Trouble Making Fillets (and working with surfaces in general)


#1

Okay so problems like this have been driving me nuts over the course of the last six months as I’ve learned Rhino, but I’m finally at the point where I think I just need some damn help on how Rhino handles this kind of stuff. I’m mocking up a concept for a mixing bowl, and I’m attempting to add a spout feature. The way I’ve done this is by slicing away a section of the bowl and using surface lofts to create the two spout surfaces and closing the top with surface from edges. Everything looks correct but adding fillets to smooth out the shape is basically impossible. if the FilletEdge command produces anything at all it creates fillet surfaces embedded within the still intact main surfaces, and when I try to use the trim tool to clean it up…the trim tool just doesn’t react. I’m constructing this geometry with Rhino’s very own surface tools, where exactly is the problem here coming from?


This is my biggest problem with Rhino I think so far. Commands like Trim or Create Solid will just fail without even an error message, and you just click and nothing happens. I’m spending way more time than I should be just trying to figure out why tools don’t work without any damn feedback.


(Brian James) #2

Check out this thread for some help making forms like this.

In short, if Trim or Split don’t work, it’s generally due to an incomplete intersection curve. Post a specific 3dm file or collection of surfaces and you’ll get more help here troubleshooting.


#3

I’ll look into that for this specific problem, thanks. I’ve attached the 3DM file as well though, if anyone could glance at it, since I’m running into these fillet issues all the time, I guess I just don’t get how “incomplete curves” can be generated by Rhino’s own tools, I’m constructing these lofts with reference specifically to the edge I want to join to.

Bowl Concept.3dm (682.7 KB)


(Brian James) #4

So the issues are several here. For starters, the lip surface is not tangent or continuous with the rest of the rim edge. The surface edges are also not tangent. This creates a kink or sharp spot where the fillet will try to trim against the existing geometry and then join to the result. The additional edge between the rim edge and the lip surface is also not helping as the fillet has to create two fillet surfaces here and trim and join them against one another as well.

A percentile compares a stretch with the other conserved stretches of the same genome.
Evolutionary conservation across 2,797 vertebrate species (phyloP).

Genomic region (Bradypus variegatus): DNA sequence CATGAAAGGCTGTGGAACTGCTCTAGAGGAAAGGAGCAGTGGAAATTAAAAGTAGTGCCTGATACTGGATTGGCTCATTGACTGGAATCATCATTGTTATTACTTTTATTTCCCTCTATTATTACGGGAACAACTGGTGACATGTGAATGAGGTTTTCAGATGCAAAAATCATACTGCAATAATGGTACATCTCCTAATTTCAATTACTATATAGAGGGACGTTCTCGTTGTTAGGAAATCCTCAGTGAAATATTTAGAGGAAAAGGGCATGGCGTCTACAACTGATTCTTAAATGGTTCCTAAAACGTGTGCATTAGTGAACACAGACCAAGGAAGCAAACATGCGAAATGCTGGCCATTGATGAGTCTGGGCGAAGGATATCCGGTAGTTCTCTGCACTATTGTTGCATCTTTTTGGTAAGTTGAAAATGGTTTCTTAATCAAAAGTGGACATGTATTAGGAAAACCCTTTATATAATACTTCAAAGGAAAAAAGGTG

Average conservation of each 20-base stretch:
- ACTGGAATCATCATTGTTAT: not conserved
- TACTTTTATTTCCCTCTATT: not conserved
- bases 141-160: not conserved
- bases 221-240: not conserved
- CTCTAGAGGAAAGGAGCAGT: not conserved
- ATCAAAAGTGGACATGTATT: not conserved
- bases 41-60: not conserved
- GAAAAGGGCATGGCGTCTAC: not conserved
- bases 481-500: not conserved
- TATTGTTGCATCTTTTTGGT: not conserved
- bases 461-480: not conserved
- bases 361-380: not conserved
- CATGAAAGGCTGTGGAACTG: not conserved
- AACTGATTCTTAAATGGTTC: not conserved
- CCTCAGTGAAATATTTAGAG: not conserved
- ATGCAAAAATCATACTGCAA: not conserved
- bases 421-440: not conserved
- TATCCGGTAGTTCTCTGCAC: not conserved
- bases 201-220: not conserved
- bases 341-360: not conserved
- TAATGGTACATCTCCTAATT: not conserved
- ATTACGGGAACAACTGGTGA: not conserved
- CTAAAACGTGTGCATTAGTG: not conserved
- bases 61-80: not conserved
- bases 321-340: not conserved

Another issue that will cause the fillet to fail to trim and join are the singularities at the junctures of the lip and rim edge. Sweep2 or NetworkSrf might have been used here. These singularities are a zero dimension side of a four sided NURBS surface. In short, they can cause problems. I am fond of saying “less edges, less problems” when surface modeling, so if you can construct the forms made up of multiple surfaces with less surface edges where you want the fillets, you’ll avoid some common pitfalls.

All and all, you can use the surfaces made with FilletEdge (but not trimmed and joined successfully) as a starting point for the surfaces you want. This is complicated to explain so here are two video tutorials I made in the past that might help with some of the techniques I use.


#5

How does Rhino determine what makes a polysurface as opposed to a regular surface? My contour that I’m revolving to form the bowl is a series of splines that have been Joined, but it still creates it as a polysurface with a split between two portions of the outermost surface, which makes editing a spout shape in tricky

I used the smooth tool to create a small curve at that seam tangent to both of them, which is as far as I know how to make the two curves contiguous, what else do I need to do?


(Wim Dekeyser) #6

You’ll need a single, ‘unexplodable’ curve (no kinks, no stacked CVs) in order to produce a single surface.


#7

Thanks. I’m coming to Rhink from Solidworks, so the idea of “editing” surfaces directly is still pretty alien to me, I want to drive everything based off of the underlying geometry before I create the feature.